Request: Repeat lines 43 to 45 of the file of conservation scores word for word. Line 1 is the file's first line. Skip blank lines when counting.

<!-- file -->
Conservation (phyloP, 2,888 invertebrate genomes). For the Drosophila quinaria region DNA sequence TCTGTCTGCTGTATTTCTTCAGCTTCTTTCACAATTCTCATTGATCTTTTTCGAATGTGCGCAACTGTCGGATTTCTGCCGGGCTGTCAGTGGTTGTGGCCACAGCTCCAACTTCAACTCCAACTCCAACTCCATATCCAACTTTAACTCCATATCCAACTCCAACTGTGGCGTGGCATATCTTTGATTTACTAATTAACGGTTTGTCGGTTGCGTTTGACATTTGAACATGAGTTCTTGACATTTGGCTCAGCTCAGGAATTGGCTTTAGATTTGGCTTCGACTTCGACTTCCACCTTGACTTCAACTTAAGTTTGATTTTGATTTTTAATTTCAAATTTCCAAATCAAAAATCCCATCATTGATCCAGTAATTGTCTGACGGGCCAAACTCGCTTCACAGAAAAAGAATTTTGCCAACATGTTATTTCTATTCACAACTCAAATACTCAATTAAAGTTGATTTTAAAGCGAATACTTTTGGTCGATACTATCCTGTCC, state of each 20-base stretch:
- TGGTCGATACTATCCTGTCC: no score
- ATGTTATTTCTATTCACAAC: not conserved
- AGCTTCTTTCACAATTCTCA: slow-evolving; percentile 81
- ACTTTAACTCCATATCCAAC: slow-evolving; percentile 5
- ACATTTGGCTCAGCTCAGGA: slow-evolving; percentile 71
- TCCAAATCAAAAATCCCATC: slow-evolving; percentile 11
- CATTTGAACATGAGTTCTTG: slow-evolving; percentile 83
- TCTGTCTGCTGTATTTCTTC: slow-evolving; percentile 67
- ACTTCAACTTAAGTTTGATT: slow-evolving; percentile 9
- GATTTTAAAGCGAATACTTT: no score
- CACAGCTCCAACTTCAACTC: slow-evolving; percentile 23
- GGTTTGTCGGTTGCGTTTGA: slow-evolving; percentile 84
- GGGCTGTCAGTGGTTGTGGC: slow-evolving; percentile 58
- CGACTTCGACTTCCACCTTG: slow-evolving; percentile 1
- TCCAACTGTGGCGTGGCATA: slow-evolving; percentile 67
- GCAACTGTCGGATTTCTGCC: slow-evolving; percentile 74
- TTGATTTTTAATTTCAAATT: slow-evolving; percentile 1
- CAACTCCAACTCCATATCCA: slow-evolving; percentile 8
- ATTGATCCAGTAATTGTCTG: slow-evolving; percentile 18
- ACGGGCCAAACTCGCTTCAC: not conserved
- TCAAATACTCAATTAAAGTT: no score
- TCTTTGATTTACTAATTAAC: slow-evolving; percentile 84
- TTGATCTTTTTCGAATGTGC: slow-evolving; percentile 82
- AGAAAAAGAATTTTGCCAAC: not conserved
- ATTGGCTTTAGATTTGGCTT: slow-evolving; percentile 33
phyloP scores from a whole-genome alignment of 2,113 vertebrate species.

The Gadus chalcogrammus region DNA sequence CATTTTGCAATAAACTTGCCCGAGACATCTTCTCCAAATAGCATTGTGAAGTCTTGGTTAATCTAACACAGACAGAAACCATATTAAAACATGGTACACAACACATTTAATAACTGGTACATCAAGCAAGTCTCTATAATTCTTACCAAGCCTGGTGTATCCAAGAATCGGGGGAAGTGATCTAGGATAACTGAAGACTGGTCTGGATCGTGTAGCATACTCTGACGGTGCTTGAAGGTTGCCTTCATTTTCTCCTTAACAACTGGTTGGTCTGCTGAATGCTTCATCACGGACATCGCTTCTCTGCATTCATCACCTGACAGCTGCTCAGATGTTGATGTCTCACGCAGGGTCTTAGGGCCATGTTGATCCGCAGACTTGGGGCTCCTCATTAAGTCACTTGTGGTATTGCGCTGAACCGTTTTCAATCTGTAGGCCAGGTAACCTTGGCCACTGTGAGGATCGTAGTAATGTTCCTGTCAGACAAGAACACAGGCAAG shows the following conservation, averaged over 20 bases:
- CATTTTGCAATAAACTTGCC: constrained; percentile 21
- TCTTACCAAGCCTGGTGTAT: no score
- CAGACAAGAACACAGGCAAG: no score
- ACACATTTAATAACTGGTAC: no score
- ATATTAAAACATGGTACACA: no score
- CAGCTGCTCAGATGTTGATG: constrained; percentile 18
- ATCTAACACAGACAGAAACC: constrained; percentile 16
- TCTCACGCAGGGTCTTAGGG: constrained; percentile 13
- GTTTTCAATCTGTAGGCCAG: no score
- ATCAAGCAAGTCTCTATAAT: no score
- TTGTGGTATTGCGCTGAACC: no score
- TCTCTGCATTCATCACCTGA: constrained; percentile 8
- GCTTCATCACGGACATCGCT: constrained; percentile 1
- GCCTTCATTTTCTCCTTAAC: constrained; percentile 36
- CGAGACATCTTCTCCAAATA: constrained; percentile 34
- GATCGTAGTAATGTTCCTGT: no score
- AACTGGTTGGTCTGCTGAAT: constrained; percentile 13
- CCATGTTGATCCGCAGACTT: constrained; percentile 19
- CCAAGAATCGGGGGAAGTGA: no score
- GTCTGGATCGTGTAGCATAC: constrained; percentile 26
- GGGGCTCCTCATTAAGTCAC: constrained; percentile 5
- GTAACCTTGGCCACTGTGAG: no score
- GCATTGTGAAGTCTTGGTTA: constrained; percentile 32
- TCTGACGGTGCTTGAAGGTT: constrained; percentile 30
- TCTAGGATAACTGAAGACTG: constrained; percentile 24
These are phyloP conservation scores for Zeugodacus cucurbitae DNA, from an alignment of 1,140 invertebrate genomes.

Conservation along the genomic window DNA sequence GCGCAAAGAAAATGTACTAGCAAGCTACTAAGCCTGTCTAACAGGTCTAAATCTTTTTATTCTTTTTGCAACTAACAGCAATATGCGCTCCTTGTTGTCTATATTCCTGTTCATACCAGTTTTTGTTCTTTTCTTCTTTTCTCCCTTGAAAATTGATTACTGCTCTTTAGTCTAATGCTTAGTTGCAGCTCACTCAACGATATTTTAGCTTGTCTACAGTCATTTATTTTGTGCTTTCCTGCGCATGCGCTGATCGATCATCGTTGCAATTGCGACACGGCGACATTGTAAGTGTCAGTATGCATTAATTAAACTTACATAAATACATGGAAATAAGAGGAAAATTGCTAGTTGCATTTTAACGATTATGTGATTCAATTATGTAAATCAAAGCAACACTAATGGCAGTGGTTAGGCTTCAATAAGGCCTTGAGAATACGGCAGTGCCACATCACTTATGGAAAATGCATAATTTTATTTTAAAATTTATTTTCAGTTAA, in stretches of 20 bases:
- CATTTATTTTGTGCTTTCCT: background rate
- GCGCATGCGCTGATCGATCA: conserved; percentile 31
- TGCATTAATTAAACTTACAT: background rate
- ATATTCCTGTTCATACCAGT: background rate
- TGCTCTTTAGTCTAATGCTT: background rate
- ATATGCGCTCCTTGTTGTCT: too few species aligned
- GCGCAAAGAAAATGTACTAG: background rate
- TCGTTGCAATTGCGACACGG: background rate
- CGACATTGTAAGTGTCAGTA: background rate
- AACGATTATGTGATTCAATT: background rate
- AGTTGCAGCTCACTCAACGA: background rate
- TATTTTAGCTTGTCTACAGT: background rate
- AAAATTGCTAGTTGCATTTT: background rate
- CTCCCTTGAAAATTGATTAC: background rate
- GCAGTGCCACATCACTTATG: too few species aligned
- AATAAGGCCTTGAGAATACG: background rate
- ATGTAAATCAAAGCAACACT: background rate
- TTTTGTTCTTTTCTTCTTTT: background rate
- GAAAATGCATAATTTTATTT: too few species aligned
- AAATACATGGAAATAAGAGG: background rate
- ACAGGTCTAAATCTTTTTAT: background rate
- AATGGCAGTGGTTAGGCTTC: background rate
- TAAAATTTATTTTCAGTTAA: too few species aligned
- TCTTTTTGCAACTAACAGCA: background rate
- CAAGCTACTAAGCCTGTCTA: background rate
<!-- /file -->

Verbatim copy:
- CGAGACATCTTCTCCAAATA: constrained; percentile 34
- GATCGTAGTAATGTTCCTGT: no score
- AACTGGTTGGTCTGCTGAAT: constrained; percentile 13